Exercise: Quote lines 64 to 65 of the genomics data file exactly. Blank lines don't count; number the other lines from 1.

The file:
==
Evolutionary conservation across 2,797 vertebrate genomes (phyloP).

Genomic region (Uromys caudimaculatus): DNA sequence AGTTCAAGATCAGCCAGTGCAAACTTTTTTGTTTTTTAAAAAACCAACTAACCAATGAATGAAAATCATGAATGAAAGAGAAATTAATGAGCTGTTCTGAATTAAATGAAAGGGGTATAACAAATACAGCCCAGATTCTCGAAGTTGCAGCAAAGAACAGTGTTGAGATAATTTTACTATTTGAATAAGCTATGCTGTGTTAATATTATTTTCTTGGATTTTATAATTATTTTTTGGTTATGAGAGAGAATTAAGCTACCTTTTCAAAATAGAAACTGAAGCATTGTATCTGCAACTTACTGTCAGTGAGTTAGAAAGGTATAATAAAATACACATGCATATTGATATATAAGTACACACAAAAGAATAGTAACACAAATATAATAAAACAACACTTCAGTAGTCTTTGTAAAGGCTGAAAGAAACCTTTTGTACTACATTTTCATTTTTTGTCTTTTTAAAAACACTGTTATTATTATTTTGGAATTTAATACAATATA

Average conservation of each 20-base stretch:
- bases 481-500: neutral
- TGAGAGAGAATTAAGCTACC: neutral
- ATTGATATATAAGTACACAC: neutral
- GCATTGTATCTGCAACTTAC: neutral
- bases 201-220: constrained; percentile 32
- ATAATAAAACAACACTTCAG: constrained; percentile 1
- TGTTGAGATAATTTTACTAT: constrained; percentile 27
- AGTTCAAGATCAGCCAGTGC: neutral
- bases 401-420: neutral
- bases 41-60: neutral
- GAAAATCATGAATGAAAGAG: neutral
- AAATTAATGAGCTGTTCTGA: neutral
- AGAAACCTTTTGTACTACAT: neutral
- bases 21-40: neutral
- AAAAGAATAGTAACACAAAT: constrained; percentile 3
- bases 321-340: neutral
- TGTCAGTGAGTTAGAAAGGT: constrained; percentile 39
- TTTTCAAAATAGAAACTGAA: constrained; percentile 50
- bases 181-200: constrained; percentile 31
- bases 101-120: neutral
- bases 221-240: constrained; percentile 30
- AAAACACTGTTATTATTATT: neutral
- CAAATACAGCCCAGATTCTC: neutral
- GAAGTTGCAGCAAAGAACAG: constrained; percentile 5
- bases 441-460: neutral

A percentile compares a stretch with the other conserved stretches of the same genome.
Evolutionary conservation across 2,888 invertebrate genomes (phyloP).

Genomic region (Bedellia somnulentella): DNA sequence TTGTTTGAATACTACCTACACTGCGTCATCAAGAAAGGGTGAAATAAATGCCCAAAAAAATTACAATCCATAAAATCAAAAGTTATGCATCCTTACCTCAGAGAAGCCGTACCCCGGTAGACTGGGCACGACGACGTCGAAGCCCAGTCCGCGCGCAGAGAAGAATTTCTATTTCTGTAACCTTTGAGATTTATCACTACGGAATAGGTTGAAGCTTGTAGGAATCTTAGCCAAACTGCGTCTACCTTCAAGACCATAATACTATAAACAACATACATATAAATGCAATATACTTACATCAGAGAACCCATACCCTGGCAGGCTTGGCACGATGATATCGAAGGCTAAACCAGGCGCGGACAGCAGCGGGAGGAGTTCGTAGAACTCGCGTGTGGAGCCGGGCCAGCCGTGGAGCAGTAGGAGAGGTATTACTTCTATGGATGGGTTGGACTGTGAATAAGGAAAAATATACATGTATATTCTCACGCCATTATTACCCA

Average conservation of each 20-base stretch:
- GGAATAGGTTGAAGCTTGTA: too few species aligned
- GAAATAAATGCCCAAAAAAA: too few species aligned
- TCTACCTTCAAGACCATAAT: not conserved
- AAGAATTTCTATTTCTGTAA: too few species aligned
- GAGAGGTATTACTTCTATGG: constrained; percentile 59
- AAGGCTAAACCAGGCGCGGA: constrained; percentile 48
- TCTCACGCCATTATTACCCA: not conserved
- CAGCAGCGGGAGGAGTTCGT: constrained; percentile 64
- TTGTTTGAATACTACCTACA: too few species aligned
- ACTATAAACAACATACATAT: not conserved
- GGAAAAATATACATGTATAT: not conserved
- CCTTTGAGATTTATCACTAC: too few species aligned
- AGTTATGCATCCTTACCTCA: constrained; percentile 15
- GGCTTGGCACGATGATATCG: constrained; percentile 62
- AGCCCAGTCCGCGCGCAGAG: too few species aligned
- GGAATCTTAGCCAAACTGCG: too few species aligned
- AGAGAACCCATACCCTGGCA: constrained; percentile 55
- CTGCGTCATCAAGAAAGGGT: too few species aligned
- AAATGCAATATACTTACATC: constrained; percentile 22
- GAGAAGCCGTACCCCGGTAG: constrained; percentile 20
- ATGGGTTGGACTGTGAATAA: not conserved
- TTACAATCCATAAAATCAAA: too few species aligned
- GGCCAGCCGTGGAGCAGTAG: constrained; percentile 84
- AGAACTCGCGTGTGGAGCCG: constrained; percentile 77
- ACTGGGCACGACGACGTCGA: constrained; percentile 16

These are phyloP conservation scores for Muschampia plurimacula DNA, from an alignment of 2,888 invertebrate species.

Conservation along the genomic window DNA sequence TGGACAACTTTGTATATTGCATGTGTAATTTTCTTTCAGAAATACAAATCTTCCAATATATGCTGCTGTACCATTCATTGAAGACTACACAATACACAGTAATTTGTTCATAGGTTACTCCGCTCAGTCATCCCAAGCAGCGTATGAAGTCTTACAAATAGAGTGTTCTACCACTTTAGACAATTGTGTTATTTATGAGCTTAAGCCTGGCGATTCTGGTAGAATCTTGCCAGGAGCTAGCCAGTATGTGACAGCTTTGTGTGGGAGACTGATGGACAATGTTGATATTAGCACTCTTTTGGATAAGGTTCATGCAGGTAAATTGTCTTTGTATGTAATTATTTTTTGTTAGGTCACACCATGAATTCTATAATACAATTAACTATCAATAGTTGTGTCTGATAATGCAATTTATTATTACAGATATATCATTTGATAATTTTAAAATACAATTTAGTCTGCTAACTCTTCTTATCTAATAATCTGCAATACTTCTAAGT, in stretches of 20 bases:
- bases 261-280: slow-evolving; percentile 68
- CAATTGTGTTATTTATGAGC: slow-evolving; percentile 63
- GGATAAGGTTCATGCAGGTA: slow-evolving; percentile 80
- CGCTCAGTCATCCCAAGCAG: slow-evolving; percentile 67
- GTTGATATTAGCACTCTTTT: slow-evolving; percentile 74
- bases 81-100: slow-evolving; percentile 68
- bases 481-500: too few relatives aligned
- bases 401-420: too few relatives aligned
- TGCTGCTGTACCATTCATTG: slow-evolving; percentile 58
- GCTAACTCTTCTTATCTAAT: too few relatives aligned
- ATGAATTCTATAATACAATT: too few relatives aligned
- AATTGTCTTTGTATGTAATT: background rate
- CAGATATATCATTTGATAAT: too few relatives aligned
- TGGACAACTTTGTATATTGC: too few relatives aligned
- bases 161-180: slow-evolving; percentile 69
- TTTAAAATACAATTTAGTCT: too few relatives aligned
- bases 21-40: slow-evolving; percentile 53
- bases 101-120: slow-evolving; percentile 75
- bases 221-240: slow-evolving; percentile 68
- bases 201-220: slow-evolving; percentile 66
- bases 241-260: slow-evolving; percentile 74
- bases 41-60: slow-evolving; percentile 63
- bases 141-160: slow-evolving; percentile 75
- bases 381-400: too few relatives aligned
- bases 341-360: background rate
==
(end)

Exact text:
- GTTGATATTAGCACTCTTTT: slow-evolving; percentile 74
- bases 81-100: slow-evolving; percentile 68